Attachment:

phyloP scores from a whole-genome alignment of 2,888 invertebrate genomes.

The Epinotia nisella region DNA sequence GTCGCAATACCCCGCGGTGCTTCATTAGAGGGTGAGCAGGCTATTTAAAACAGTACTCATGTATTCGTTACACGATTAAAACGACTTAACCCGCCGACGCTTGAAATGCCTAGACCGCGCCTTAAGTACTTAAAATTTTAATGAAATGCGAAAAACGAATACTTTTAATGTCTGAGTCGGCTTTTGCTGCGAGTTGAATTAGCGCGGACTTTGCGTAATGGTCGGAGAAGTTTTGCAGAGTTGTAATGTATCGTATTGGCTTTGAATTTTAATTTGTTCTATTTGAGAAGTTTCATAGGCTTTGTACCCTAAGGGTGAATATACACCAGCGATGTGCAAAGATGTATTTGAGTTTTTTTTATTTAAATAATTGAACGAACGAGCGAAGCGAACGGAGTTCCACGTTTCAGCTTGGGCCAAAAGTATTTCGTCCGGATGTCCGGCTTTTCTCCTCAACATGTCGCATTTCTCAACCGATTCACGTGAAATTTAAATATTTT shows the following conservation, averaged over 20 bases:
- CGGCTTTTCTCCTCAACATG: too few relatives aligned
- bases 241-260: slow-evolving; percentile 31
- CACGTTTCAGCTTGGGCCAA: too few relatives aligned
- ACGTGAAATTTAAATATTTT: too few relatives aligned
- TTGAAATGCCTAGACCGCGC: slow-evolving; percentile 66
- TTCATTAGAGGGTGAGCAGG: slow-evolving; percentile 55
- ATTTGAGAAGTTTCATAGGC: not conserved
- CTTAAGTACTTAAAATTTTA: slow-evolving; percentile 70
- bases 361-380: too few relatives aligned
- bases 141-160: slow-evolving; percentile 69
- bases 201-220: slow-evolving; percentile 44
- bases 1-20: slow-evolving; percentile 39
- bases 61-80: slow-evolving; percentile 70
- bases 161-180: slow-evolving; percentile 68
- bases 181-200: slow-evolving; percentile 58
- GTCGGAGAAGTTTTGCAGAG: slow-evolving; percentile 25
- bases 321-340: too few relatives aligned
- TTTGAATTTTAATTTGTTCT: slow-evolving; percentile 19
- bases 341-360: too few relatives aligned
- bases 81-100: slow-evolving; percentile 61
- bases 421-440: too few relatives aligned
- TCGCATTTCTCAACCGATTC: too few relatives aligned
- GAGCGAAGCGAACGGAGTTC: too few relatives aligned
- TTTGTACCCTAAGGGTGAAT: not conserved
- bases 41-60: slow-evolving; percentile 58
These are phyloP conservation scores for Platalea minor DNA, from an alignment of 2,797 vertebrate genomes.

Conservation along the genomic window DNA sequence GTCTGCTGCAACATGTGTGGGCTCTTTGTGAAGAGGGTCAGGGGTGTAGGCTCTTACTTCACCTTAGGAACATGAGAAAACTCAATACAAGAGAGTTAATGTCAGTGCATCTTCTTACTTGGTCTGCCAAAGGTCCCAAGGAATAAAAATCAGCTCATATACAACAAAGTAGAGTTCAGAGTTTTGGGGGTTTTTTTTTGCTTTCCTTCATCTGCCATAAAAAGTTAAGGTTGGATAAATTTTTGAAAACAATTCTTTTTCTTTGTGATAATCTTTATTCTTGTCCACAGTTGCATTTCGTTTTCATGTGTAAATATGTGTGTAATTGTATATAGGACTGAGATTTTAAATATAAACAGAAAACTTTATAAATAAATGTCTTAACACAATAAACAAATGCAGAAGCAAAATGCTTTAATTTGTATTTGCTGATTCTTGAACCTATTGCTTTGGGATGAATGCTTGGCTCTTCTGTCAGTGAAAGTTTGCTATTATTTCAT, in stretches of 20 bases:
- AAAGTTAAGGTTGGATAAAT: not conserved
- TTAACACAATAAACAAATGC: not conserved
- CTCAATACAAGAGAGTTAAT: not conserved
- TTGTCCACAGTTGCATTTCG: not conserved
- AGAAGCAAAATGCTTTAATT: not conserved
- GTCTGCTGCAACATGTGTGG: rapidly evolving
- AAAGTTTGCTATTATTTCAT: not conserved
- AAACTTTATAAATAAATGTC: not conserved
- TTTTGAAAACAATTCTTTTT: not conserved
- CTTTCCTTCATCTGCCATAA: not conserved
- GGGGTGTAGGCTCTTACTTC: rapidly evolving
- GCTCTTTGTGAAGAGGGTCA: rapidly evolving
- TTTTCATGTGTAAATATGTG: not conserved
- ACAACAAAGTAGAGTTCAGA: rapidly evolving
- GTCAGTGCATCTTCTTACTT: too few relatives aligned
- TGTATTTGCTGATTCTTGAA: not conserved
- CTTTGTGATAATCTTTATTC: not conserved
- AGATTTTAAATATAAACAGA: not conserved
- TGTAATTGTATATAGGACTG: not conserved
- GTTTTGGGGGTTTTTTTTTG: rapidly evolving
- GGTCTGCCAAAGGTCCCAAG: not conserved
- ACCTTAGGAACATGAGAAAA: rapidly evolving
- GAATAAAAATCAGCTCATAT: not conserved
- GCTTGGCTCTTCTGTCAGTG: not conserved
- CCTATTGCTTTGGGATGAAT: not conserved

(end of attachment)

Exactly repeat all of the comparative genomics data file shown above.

phyloP scores from a whole-genome alignment of 2,888 invertebrate genomes.

The Epinotia nisella region DNA sequence GTCGCAATACCCCGCGGTGCTTCATTAGAGGGTGAGCAGGCTATTTAAAACAGTACTCATGTATTCGTTACACGATTAAAACGACTTAACCCGCCGACGCTTGAAATGCCTAGACCGCGCCTTAAGTACTTAAAATTTTAATGAAATGCGAAAAACGAATACTTTTAATGTCTGAGTCGGCTTTTGCTGCGAGTTGAATTAGCGCGGACTTTGCGTAATGGTCGGAGAAGTTTTGCAGAGTTGTAATGTATCGTATTGGCTTTGAATTTTAATTTGTTCTATTTGAGAAGTTTCATAGGCTTTGTACCCTAAGGGTGAATATACACCAGCGATGTGCAAAGATGTATTTGAGTTTTTTTTATTTAAATAATTGAACGAACGAGCGAAGCGAACGGAGTTCCACGTTTCAGCTTGGGCCAAAAGTATTTCGTCCGGATGTCCGGCTTTTCTCCTCAACATGTCGCATTTCTCAACCGATTCACGTGAAATTTAAATATTTT shows the following conservation, averaged over 20 bases:
- CGGCTTTTCTCCTCAACATG: too few relatives aligned
- bases 241-260: slow-evolving; percentile 31
- CACGTTTCAGCTTGGGCCAA: too few relatives aligned
- ACGTGAAATTTAAATATTTT: too few relatives aligned
- TTGAAATGCCTAGACCGCGC: slow-evolving; percentile 66
- TTCATTAGAGGGTGAGCAGG: slow-evolving; percentile 55
- ATTTGAGAAGTTTCATAGGC: not conserved
- CTTAAGTACTTAAAATTTTA: slow-evolving; percentile 70
- bases 361-380: too few relatives aligned
- bases 141-160: slow-evolving; percentile 69
- bases 201-220: slow-evolving; percentile 44
- bases 1-20: slow-evolving; percentile 39
- bases 61-80: slow-evolving; percentile 70
- bases 161-180: slow-evolving; percentile 68
- bases 181-200: slow-evolving; percentile 58
- GTCGGAGAAGTTTTGCAGAG: slow-evolving; percentile 25
- bases 321-340: too few relatives aligned
- TTTGAATTTTAATTTGTTCT: slow-evolving; percentile 19
- bases 341-360: too few relatives aligned
- bases 81-100: slow-evolving; percentile 61
- bases 421-440: too few relatives aligned
- TCGCATTTCTCAACCGATTC: too few relatives aligned
- GAGCGAAGCGAACGGAGTTC: too few relatives aligned
- TTTGTACCCTAAGGGTGAAT: not conserved
- bases 41-60: slow-evolving; percentile 58
These are phyloP conservation scores for Platalea minor DNA, from an alignment of 2,797 vertebrate genomes.

Conservation along the genomic window DNA sequence GTCTGCTGCAACATGTGTGGGCTCTTTGTGAAGAGGGTCAGGGGTGTAGGCTCTTACTTCACCTTAGGAACATGAGAAAACTCAATACAAGAGAGTTAATGTCAGTGCATCTTCTTACTTGGTCTGCCAAAGGTCCCAAGGAATAAAAATCAGCTCATATACAACAAAGTAGAGTTCAGAGTTTTGGGGGTTTTTTTTTGCTTTCCTTCATCTGCCATAAAAAGTTAAGGTTGGATAAATTTTTGAAAACAATTCTTTTTCTTTGTGATAATCTTTATTCTTGTCCACAGTTGCATTTCGTTTTCATGTGTAAATATGTGTGTAATTGTATATAGGACTGAGATTTTAAATATAAACAGAAAACTTTATAAATAAATGTCTTAACACAATAAACAAATGCAGAAGCAAAATGCTTTAATTTGTATTTGCTGATTCTTGAACCTATTGCTTTGGGATGAATGCTTGGCTCTTCTGTCAGTGAAAGTTTGCTATTATTTCAT, in stretches of 20 bases:
- AAAGTTAAGGTTGGATAAAT: not conserved
- TTAACACAATAAACAAATGC: not conserved
- CTCAATACAAGAGAGTTAAT: not conserved
- TTGTCCACAGTTGCATTTCG: not conserved
- AGAAGCAAAATGCTTTAATT: not conserved
- GTCTGCTGCAACATGTGTGG: rapidly evolving
- AAAGTTTGCTATTATTTCAT: not conserved
- AAACTTTATAAATAAATGTC: not conserved
- TTTTGAAAACAATTCTTTTT: not conserved
- CTTTCCTTCATCTGCCATAA: not conserved
- GGGGTGTAGGCTCTTACTTC: rapidly evolving
- GCTCTTTGTGAAGAGGGTCA: rapidly evolving
- TTTTCATGTGTAAATATGTG: not conserved
- ACAACAAAGTAGAGTTCAGA: rapidly evolving
- GTCAGTGCATCTTCTTACTT: too few relatives aligned
- TGTATTTGCTGATTCTTGAA: not conserved
- CTTTGTGATAATCTTTATTC: not conserved
- AGATTTTAAATATAAACAGA: not conserved
- TGTAATTGTATATAGGACTG: not conserved
- GTTTTGGGGGTTTTTTTTTG: rapidly evolving
- GGTCTGCCAAAGGTCCCAAG: not conserved
- ACCTTAGGAACATGAGAAAA: rapidly evolving
- GAATAAAAATCAGCTCATAT: not conserved
- GCTTGGCTCTTCTGTCAGTG: not conserved
- CCTATTGCTTTGGGATGAAT: not conserved